The topic of influencers polarises public opinion: love ‘em or hate ‘em influencers are here to stay. The “haters” camp is pretty vocal and trolling is a big problem that needs to be addressed, however influencers also need to hold up their end of the bargain by posting authentic and transparent content.
Instagram influencer Em Sheldon spoke to MPs on the Digital, Culture, Media and Sport Committee recently, and followed up with an interview on BBC Women’s Hour to discuss the impact that online trolling has had on her and what should or could be done about it. This discussion didn’t cover the draft Online Safety Bill, which seeks to attack online harms, while balancing the duty of care owed by digital service providers with freedom of expression. The online harms covered by the Bill include bullying and harassment, which is what trolling is. The new rules will be enforced independently by OFCOM, as the regulator, who will have the power to levy substantial fines: up to a maximum of £18 million or 10% of global turnover. The Department for Culture, Media and Sport is also exploring the idea of extending this to include criminal liability for senior individuals who commit a major breach of the statutory duty of care.
The Bill aims to pack a punch: the hope is that by making platform providers accountable, they will take (further) steps to ensure that content posted to their sites is not harmful. However this approach doesn’t penalise the trolls themselves. What motivates them to post their views in such an abrasive and harmful manner and should they be penalised directly? The generous reasoning for troll’s behaviour is that they feel the need to hold influencers accountable, to make it clear that influencers’ lives are perhaps not as perfect as they might first seem. The Advertising Standards Agency (ASA) requires influencers to disclose posts that are paid for or controlled by brands as adverts, however it is clear that many influencers are guilty of failing to use #ad in the way that they should. In March the ASA found that only 35% of advertising stories were clearly labelled and obviously identifiable as such, and in June it named and shamed four influencers for “routinely failing to clearly disclose when they are advertising to consumers on their social media channels.”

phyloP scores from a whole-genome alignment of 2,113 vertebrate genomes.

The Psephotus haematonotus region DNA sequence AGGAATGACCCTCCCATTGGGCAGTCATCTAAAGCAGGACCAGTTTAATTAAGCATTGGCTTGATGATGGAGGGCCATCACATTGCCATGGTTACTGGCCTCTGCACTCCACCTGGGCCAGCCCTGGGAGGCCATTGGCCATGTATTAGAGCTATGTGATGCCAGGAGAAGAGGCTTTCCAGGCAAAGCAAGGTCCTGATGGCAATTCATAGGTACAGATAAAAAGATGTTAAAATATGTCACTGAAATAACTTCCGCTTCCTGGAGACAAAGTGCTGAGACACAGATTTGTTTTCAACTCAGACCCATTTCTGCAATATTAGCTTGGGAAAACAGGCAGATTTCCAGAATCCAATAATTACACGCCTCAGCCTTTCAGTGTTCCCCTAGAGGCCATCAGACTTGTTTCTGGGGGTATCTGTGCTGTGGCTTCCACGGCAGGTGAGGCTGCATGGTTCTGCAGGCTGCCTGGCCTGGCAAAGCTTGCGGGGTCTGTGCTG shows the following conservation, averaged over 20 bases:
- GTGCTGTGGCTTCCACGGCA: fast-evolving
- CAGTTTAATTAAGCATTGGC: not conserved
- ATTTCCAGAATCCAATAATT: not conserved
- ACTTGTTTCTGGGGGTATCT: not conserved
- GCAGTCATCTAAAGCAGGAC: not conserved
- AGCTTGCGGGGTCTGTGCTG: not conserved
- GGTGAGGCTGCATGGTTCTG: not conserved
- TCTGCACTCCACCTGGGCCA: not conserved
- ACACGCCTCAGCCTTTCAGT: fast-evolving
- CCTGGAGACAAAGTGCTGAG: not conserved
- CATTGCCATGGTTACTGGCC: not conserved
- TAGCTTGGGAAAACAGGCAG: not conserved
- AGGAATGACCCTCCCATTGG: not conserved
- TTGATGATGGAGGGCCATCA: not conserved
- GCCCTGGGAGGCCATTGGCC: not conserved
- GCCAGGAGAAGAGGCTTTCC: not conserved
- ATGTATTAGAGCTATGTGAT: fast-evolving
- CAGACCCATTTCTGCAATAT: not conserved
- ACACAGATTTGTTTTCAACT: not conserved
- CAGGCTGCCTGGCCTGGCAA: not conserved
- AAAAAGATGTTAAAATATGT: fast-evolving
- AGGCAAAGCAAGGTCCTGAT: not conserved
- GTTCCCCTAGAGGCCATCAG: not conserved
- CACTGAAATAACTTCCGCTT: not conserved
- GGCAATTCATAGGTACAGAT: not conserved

The ASA regularly reacts to complaints from the public. Last week it found that a series of story posts on Charlotte Dawson's Instagram account for BPerfect Cosmetics were not obviously identifiable as marketing communications. Each post featured a swipe up link to BP Cosmetics’ website, and a number featured text that stated “USE MY CODE CHARLOTTE20 FOR 20% OFF IT’S A YES FROM ME … @BPERFECTCOSMETICS”) however only one post featured the label “AD” and filters gave a misleading impression about the performance capabilities of the product. While the ASA chips away at its mission to ensure influencer transparency, it has been accused of being reactive rather than proactive.
While influencers have some work to do to ensure that they post transparent and authentic content, there can be no justification for the hateful behaviour of trolls. With legislation struggling to keep pace with technology, the wait for the Online Harms Bill feels long (and there are questions as to how effective it will be once passed). In the meantime, if you are the victim of trolling and the abuse that you receive makes you feel at threat or is otherwise unlawful - report it to the social media platform (and, if relevant, to the police). Social media platforms regularly take down unlawful content and have procedures in place to enable users to easily report that content.
Social media influencers who document their lifestyles receive daily online abuse which increases when they promote products and make money.